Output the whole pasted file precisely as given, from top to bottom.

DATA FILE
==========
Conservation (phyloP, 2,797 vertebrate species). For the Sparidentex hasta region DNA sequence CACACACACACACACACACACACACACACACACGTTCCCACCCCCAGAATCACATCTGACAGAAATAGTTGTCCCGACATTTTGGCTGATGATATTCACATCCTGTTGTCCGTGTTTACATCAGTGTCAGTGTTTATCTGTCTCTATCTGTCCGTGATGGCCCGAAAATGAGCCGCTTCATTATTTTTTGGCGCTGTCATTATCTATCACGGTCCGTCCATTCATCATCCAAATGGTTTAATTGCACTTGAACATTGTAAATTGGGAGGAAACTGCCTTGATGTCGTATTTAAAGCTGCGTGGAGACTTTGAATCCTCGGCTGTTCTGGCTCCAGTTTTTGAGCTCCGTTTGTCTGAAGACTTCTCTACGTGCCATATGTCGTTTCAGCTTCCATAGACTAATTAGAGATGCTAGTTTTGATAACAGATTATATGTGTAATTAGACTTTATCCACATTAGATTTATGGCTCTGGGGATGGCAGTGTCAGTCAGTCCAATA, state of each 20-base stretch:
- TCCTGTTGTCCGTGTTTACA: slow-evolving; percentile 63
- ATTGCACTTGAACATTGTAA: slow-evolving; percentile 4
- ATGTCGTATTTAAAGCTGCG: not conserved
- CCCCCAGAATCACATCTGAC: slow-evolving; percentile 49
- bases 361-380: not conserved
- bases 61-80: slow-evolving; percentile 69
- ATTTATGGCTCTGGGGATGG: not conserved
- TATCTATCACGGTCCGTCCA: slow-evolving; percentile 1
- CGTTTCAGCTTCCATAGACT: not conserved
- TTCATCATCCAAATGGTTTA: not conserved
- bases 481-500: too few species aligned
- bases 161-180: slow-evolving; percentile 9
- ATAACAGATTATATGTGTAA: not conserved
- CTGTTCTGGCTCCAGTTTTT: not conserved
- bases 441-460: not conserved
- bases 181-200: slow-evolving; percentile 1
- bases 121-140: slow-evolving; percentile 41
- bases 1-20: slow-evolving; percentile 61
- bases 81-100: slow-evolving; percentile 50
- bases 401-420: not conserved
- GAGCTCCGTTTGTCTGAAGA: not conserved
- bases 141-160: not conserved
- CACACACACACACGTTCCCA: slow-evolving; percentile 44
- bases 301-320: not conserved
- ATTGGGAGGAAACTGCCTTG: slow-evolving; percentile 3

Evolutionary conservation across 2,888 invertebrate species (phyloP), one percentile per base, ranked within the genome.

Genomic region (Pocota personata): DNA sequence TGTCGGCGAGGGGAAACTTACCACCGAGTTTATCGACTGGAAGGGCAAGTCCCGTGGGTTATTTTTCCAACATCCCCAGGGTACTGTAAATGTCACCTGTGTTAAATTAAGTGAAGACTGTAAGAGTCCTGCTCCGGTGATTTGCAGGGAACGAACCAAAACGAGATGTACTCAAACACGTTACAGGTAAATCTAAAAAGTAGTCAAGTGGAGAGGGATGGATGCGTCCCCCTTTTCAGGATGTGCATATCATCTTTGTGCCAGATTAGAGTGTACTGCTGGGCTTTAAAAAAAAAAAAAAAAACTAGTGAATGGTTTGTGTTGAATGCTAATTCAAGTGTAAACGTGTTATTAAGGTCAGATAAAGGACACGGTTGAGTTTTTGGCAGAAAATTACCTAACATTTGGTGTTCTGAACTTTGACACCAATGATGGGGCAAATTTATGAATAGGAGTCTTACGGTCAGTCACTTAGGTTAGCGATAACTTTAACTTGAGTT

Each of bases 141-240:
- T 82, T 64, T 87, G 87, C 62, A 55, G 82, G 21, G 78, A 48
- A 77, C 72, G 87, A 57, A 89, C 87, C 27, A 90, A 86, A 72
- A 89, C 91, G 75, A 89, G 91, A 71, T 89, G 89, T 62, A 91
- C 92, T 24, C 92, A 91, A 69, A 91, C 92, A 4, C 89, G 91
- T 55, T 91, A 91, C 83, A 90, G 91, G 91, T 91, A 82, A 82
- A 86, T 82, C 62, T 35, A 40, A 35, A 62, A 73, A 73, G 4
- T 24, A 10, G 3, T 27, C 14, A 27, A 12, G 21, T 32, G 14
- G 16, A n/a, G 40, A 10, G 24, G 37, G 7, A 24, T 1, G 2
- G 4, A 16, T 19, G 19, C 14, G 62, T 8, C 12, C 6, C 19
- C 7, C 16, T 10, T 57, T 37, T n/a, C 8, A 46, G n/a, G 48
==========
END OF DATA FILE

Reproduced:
Conservation (phyloP, 2,797 vertebrate species). For the Sparidentex hasta region DNA sequence CACACACACACACACACACACACACACACACACGTTCCCACCCCCAGAATCACATCTGACAGAAATAGTTGTCCCGACATTTTGGCTGATGATATTCACATCCTGTTGTCCGTGTTTACATCAGTGTCAGTGTTTATCTGTCTCTATCTGTCCGTGATGGCCCGAAAATGAGCCGCTTCATTATTTTTTGGCGCTGTCATTATCTATCACGGTCCGTCCATTCATCATCCAAATGGTTTAATTGCACTTGAACATTGTAAATTGGGAGGAAACTGCCTTGATGTCGTATTTAAAGCTGCGTGGAGACTTTGAATCCTCGGCTGTTCTGGCTCCAGTTTTTGAGCTCCGTTTGTCTGAAGACTTCTCTACGTGCCATATGTCGTTTCAGCTTCCATAGACTAATTAGAGATGCTAGTTTTGATAACAGATTATATGTGTAATTAGACTTTATCCACATTAGATTTATGGCTCTGGGGATGGCAGTGTCAGTCAGTCCAATA, state of each 20-base stretch:
- TCCTGTTGTCCGTGTTTACA: slow-evolving; percentile 63
- ATTGCACTTGAACATTGTAA: slow-evolving; percentile 4
- ATGTCGTATTTAAAGCTGCG: not conserved
- CCCCCAGAATCACATCTGAC: slow-evolving; percentile 49
- bases 361-380: not conserved
- bases 61-80: slow-evolving; percentile 69
- ATTTATGGCTCTGGGGATGG: not conserved
- TATCTATCACGGTCCGTCCA: slow-evolving; percentile 1
- CGTTTCAGCTTCCATAGACT: not conserved
- TTCATCATCCAAATGGTTTA: not conserved
- bases 481-500: too few species aligned
- bases 161-180: slow-evolving; percentile 9
- ATAACAGATTATATGTGTAA: not conserved
- CTGTTCTGGCTCCAGTTTTT: not conserved
- bases 441-460: not conserved
- bases 181-200: slow-evolving; percentile 1
- bases 121-140: slow-evolving; percentile 41
- bases 1-20: slow-evolving; percentile 61
- bases 81-100: slow-evolving; percentile 50
- bases 401-420: not conserved
- GAGCTCCGTTTGTCTGAAGA: not conserved
- bases 141-160: not conserved
- CACACACACACACGTTCCCA: slow-evolving; percentile 44
- bases 301-320: not conserved
- ATTGGGAGGAAACTGCCTTG: slow-evolving; percentile 3

Evolutionary conservation across 2,888 invertebrate species (phyloP), one percentile per base, ranked within the genome.

Genomic region (Pocota personata): DNA sequence TGTCGGCGAGGGGAAACTTACCACCGAGTTTATCGACTGGAAGGGCAAGTCCCGTGGGTTATTTTTCCAACATCCCCAGGGTACTGTAAATGTCACCTGTGTTAAATTAAGTGAAGACTGTAAGAGTCCTGCTCCGGTGATTTGCAGGGAACGAACCAAAACGAGATGTACTCAAACACGTTACAGGTAAATCTAAAAAGTAGTCAAGTGGAGAGGGATGGATGCGTCCCCCTTTTCAGGATGTGCATATCATCTTTGTGCCAGATTAGAGTGTACTGCTGGGCTTTAAAAAAAAAAAAAAAAACTAGTGAATGGTTTGTGTTGAATGCTAATTCAAGTGTAAACGTGTTATTAAGGTCAGATAAAGGACACGGTTGAGTTTTTGGCAGAAAATTACCTAACATTTGGTGTTCTGAACTTTGACACCAATGATGGGGCAAATTTATGAATAGGAGTCTTACGGTCAGTCACTTAGGTTAGCGATAACTTTAACTTGAGTT

Each of bases 141-240:
- T 82, T 64, T 87, G 87, C 62, A 55, G 82, G 21, G 78, A 48
- A 77, C 72, G 87, A 57, A 89, C 87, C 27, A 90, A 86, A 72
- A 89, C 91, G 75, A 89, G 91, A 71, T 89, G 89, T 62, A 91
- C 92, T 24, C 92, A 91, A 69, A 91, C 92, A 4, C 89, G 91
- T 55, T 91, A 91, C 83, A 90, G 91, G 91, T 91, A 82, A 82
- A 86, T 82, C 62, T 35, A 40, A 35, A 62, A 73, A 73, G 4
- T 24, A 10, G 3, T 27, C 14, A 27, A 12, G 21, T 32, G 14
- G 16, A n/a, G 40, A 10, G 24, G 37, G 7, A 24, T 1, G 2
- G 4, A 16, T 19, G 19, C 14, G 62, T 8, C 12, C 6, C 19
- C 7, C 16, T 10, T 57, T 37, T n/a, C 8, A 46, G n/a, G 48